FBP: Would that be the nature of the risk that makes it harder to look at from a centralised basis? This whole nature of operational risk, IT security and fraud risks as opposed to the other risk types; credit, market and liquidity risks where they are more quantifiable. Operational risks take all forms, fraud or an employee getting data access and passing it on someone's calendars causing some of these risks. It is less defined as a construct operational risk but something to think about how to better centralise and have an enterprise view of all the operational risks that banks deal with, as they move on to increase digitalisation and confront new requirements, whether from regulators or from consumers or even from ecosystem partners that they've not encountered before. It's an ongoing challenge that we face as this whole pace of digitisation will only increase, as we proceed forward and financial institutions really need to look at the opportunities, as they design their processes around the customers to identify where the opportunities to put in the controls and to centralise that risk so that they have a view of it. As Tobias said, what we are facing is not new. It's just accelerated.

On that note, I'd like to thank all our esteemed guests for joining us today. We wish our guests a good day ahead. We really appreciate you for joining and spending time with us today. Have a good day, everyone.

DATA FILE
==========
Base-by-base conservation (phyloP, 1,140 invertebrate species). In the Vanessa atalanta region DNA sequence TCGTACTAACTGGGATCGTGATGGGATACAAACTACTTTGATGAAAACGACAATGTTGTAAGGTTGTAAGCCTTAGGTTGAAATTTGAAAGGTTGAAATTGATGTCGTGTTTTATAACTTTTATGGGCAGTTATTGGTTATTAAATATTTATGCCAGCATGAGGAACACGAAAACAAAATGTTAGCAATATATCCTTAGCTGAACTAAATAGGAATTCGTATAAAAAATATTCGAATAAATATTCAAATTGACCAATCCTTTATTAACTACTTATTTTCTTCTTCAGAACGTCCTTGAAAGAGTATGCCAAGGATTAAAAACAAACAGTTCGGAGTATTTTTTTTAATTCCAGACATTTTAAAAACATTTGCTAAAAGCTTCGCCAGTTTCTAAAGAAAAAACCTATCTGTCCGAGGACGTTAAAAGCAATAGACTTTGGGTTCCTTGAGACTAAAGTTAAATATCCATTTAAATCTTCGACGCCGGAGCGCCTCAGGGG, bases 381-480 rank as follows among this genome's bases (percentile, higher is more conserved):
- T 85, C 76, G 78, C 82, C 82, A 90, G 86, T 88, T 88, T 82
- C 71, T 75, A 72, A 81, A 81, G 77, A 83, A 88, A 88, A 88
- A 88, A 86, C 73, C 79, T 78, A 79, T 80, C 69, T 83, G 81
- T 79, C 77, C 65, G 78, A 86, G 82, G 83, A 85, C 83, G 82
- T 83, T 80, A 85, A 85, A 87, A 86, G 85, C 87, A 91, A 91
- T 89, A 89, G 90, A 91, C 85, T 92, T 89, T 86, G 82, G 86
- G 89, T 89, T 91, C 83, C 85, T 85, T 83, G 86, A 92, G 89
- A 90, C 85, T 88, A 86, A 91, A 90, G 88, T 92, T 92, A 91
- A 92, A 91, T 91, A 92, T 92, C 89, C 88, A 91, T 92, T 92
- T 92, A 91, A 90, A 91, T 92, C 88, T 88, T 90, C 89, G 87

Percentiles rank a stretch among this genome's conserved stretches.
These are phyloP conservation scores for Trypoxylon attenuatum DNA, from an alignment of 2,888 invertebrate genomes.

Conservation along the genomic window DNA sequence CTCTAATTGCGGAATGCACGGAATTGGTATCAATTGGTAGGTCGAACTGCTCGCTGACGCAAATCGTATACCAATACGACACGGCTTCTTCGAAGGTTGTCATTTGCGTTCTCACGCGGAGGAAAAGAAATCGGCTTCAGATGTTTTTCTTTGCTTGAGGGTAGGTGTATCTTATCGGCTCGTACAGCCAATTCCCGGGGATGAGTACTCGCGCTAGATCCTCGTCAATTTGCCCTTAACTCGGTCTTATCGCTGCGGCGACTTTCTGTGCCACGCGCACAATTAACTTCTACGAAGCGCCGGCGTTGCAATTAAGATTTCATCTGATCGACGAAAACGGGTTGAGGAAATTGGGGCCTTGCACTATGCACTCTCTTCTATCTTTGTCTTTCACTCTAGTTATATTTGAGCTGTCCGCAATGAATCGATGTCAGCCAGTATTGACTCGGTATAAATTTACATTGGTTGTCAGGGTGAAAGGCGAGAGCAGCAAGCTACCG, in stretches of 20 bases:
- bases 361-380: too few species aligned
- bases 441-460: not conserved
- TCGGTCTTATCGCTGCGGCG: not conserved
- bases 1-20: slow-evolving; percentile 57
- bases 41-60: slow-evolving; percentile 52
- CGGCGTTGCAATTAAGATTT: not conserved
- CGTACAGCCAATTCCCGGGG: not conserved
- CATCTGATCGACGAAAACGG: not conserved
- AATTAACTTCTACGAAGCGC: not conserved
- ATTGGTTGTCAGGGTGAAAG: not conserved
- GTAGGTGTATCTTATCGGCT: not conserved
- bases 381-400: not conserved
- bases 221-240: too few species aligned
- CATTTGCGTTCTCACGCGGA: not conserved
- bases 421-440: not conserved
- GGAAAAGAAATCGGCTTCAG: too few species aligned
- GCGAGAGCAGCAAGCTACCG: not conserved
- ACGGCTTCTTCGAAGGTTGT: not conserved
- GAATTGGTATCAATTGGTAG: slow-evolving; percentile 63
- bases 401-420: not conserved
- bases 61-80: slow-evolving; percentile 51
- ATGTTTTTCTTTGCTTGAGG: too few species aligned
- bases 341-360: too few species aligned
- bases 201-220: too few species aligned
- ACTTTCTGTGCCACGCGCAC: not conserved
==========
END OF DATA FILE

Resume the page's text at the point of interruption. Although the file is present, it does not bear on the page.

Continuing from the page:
Keywords: App, Automation, API, Big Tech, Chatbot, Cloud, Compliance, Consumer, Customer-Centric, Customer Experience, Cybersecurity, Data, Digitalisation, Ecosystem, Innovation, Process, Ransomware, IT, Microfinance, Microlending


View Past Sessions View all

Ron Shevlin on US banking: “Unprecedented regulatory headwinds make outlook…

In a conversation with Ron Shevlin, a renowned banking thought leader, we delved into how the US banks navigate regulatory challenges amid economic uncertainty and strategic shifts

US fintech status report February 2024

Greg Palmer, head of strategy and host at Finovate conference series, analyses the developments in the US financial industry, highlighting how intense competition for deposits drives the adoption of fintech among banks, and allows digital…

Global banking industry outlook 2024: Navigating complexities and seizing new…

The RadioFinance session on the Global Banking Industry Outlook for 2024 provided deep insights into the challenges and opportunities in the banking sector. Leading economists joined the discussion and focused on economic growth prospects,…

Creating a successful global financial centre

Emmanuel Daniel, founder, TAB Global, spoke at CIFF about Shanghai's goal of becoming a global financial hub and how many legal systems create a flexible business climate.

BCA’s Jahja Setiaatmadja: “Digital and relationship are our two strengths”

Bank Central Asia’s president director, Jahja Setiaatmadja, says that the key drivers of the bank’s success in the Indonesian banking industry are its digital prowess and good relationships with customers. BCA is the highest capitalised…